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‘Aliens’ 4K UHD (Digital review)

Disney

One of the best sequels ever made, James Cameron’s Aliens instinctively knows exactly which aspects of Ridley Scott’s 1979 classic Alien to embellish and which mysteries to pass over in silence, a feat not even Scott himself was able to accomplish in his 2012 sort of follow up Prometheus. Cameron famously shifts genres from cosmic horror to relentless action, and builds upon the minimal characterization of Sigourney Weaver’s Ripley to deliver a film which is, in many ways, superior to the original.

Aliens opens with Ripley’s stasis pod being picked up 57 years after the events of the first film. The Weyland-Yutani Corporation, who were complicit in the slaughter of Ripley’s crew, refuses to accept Ripley’s explanation of events and she’s forced to try and work through her trauma and build a new life for herself.

When the human colony trying to settle the remote planet that Ripley’s ship found in the first film goes dark, Weyland-Yutani executive Burke (Paul Reiser) enlists Ripley to join a platoon of Colonial Marines going to investigate the situation.

Of course, the situation is even worse than she expects and when the platoon’s leadership is decimated, Ripley and Corporal Hicks (Michael Biehn) are forced to lead the small band of survivors off world while protecting the only survivor of the colony, Newt (Carrie Henn).

Alien employed designers Jean “Moebius” Giraud and H.R. Giger in order to create an atmosphere of unknowable dread and subliminal body horror. Characters crawl through yonic corridors and evade a phallic shaped killer alien in a film that suggests more than it says and is more about ideas than people.

The natural inclination of a sequel would be to try and shed light on the mysterious ancient alien figures the crew encounters, but Cameron wisely side steps this in favor of a new approach. Whereas the first film is visually designed to suggest the implicit horror in the human body, the sequel is about our capacity to create family connections in crisis and overcome primal trauma. Alien is, to put it gently, a cosmic sexual assault, and Aliens is the action packed recovery from that trauma.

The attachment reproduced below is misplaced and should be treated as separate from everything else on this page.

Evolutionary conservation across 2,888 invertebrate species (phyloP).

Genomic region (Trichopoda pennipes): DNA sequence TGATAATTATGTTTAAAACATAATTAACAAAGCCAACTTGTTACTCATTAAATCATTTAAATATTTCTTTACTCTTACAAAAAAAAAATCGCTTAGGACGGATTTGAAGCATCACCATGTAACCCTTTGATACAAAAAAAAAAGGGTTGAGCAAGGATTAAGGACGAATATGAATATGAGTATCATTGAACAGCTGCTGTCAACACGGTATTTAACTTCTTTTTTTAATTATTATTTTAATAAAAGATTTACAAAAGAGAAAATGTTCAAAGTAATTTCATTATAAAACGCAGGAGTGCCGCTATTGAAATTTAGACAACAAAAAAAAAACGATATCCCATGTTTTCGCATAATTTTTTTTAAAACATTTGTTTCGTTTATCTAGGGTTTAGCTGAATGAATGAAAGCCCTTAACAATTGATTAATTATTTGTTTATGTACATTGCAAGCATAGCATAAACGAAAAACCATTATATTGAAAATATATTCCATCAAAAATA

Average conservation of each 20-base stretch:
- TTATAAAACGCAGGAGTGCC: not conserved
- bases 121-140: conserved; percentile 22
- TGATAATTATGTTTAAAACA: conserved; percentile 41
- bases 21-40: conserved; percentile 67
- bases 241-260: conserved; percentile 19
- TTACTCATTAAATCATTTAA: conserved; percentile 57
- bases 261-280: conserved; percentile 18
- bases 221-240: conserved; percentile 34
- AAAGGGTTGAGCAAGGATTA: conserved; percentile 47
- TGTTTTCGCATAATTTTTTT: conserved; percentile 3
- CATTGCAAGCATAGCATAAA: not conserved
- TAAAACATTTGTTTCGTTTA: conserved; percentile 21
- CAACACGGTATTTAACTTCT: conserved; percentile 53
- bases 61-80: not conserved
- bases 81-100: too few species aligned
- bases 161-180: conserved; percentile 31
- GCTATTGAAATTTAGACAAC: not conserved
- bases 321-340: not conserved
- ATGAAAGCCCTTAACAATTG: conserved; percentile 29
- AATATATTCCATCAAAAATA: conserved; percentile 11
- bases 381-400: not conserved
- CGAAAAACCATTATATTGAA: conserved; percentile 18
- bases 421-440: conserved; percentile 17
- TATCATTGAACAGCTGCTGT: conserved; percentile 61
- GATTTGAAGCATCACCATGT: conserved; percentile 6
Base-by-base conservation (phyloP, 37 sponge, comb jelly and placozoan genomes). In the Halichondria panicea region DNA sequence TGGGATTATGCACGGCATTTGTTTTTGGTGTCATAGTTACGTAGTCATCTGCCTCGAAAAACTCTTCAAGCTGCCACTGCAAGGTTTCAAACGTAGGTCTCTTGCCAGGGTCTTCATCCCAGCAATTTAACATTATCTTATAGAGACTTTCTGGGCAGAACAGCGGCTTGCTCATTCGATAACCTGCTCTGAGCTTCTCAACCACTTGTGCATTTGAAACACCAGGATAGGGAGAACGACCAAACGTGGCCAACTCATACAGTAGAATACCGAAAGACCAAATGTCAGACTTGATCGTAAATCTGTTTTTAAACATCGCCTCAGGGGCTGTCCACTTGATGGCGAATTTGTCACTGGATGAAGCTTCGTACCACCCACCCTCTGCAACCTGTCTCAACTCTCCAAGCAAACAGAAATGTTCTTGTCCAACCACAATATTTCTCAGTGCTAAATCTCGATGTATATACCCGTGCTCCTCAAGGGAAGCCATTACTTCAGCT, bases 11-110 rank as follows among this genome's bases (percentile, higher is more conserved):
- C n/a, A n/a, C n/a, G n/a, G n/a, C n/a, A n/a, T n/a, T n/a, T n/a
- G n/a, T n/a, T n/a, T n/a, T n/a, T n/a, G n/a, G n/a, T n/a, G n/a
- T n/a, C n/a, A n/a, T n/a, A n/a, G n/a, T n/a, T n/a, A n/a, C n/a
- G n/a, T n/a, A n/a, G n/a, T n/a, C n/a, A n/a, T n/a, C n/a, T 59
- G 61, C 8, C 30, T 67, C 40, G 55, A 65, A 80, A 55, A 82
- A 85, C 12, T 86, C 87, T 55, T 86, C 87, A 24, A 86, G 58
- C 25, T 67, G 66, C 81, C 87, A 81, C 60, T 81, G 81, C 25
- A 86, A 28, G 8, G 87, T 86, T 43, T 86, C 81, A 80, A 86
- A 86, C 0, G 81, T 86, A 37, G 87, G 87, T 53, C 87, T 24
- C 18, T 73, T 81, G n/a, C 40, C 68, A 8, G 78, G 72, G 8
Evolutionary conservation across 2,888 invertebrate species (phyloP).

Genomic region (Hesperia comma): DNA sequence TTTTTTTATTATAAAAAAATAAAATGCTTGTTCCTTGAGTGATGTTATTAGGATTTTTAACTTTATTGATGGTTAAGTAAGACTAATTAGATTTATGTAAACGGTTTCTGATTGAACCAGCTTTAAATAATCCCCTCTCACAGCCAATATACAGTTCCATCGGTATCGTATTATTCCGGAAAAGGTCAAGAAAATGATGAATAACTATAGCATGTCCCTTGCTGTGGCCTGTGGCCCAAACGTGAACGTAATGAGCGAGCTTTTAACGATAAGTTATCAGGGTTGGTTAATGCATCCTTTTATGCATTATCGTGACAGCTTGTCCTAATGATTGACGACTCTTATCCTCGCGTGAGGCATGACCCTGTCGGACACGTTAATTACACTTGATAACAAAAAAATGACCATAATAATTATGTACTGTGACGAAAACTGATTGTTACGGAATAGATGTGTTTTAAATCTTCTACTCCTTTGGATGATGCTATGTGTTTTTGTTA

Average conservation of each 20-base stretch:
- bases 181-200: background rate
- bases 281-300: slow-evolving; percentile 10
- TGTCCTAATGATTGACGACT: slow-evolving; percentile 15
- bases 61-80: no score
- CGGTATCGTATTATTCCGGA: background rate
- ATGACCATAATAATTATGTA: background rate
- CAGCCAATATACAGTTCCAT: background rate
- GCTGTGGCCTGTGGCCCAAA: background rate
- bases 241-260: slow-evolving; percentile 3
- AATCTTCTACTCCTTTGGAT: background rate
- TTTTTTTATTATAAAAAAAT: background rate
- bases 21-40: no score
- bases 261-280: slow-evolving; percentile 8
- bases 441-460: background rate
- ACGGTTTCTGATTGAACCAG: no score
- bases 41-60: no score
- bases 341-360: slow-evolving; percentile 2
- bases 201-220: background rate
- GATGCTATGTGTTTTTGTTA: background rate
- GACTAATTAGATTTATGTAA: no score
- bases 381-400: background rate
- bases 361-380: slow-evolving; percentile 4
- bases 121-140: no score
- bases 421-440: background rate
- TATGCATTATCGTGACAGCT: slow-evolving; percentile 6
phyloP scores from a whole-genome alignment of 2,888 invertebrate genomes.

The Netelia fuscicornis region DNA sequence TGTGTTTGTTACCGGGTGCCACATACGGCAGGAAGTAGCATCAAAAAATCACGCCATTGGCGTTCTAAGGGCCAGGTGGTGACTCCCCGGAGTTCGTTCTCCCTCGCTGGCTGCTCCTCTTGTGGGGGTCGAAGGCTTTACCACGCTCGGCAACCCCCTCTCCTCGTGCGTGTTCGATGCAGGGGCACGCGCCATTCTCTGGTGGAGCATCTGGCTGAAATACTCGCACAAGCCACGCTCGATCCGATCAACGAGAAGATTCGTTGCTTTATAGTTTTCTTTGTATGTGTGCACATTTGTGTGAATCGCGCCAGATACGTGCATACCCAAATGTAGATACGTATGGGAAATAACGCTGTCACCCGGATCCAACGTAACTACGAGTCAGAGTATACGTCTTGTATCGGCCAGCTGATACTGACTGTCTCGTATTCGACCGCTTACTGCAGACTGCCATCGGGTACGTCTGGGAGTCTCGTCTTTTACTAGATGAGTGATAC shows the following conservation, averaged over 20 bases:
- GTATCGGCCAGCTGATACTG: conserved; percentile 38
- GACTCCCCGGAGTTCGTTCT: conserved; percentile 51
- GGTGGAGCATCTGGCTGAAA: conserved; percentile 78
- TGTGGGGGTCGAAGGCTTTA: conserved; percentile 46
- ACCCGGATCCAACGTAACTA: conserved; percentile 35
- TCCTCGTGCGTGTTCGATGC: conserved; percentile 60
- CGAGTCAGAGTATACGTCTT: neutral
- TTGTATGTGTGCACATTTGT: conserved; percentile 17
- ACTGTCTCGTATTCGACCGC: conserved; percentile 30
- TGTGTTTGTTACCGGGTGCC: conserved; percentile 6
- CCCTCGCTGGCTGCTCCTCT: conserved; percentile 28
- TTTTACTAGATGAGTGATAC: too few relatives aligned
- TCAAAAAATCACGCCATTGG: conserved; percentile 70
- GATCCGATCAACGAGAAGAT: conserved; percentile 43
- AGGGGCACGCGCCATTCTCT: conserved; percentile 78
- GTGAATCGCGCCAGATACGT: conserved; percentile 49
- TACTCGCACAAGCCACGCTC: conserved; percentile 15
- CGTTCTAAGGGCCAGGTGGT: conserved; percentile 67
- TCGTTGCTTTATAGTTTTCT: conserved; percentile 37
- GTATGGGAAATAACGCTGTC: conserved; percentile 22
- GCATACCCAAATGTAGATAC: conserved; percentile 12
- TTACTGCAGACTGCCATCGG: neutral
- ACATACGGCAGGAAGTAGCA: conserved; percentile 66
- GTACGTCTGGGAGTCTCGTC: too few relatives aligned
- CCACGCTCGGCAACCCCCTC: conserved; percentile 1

Alien was famous for presenting us with a very “working class” vision of the future: the crew of the first film are essentially space longshoremen with a few specialists in case of emergency. Aliens substitutes this for military grunts and their unprepared officers, and I love the supporting cast of this film so very much.

Bill Paxton as the overconfident and then apoplectic Hicks, Lance Henriksen as the entirely noble Bishop who overcomes Ripley’s understandable reticence at his presence given the actions of the android in the first film, Al Matthews as the sergeant, and especially Michael Biehn as Hicks, whose quick nap during the drop ship sequence tells us more about him without words than we learn about any character in the first film.

Cameron comes into his own as a filmmaker in this, his third film.

The attack scene in the power station is relentless and terrifying foregoing suspense for clinical perfection in editing and blocking to create an atmosphere where anyone can die horribly at any time. Siskel and Ebert famously tempered their praise for this film by characterizing the action as so powerful and overwhelming that you can barely breathe.

Almost forty years later, the film is not quite as visceral as it must have been when it debuted but it absolutely retains its ability to thrill.

Extras include the 1990 Special Edition, James Cameron introduction, commentaries, isolated original score, deleted scene montage, deleted scene, featurettes, and trailers.

This is also Cameron’s first brush with top shelf effects and the final flight into the complex that contains the Alien Queen is up there with Blade Runner in terms of science fiction landscapes that excite the imagination and generate awe. I think gradually Cameron’s career is the process of a genius storyteller getting caught up in pushing the envelope in technical terms while he falls back on simple emotional manipulation in the script, but here we have the perfect mixture.

A genuine triumph and one of the very best science fiction films ever produced.

Highest recommendation.

 

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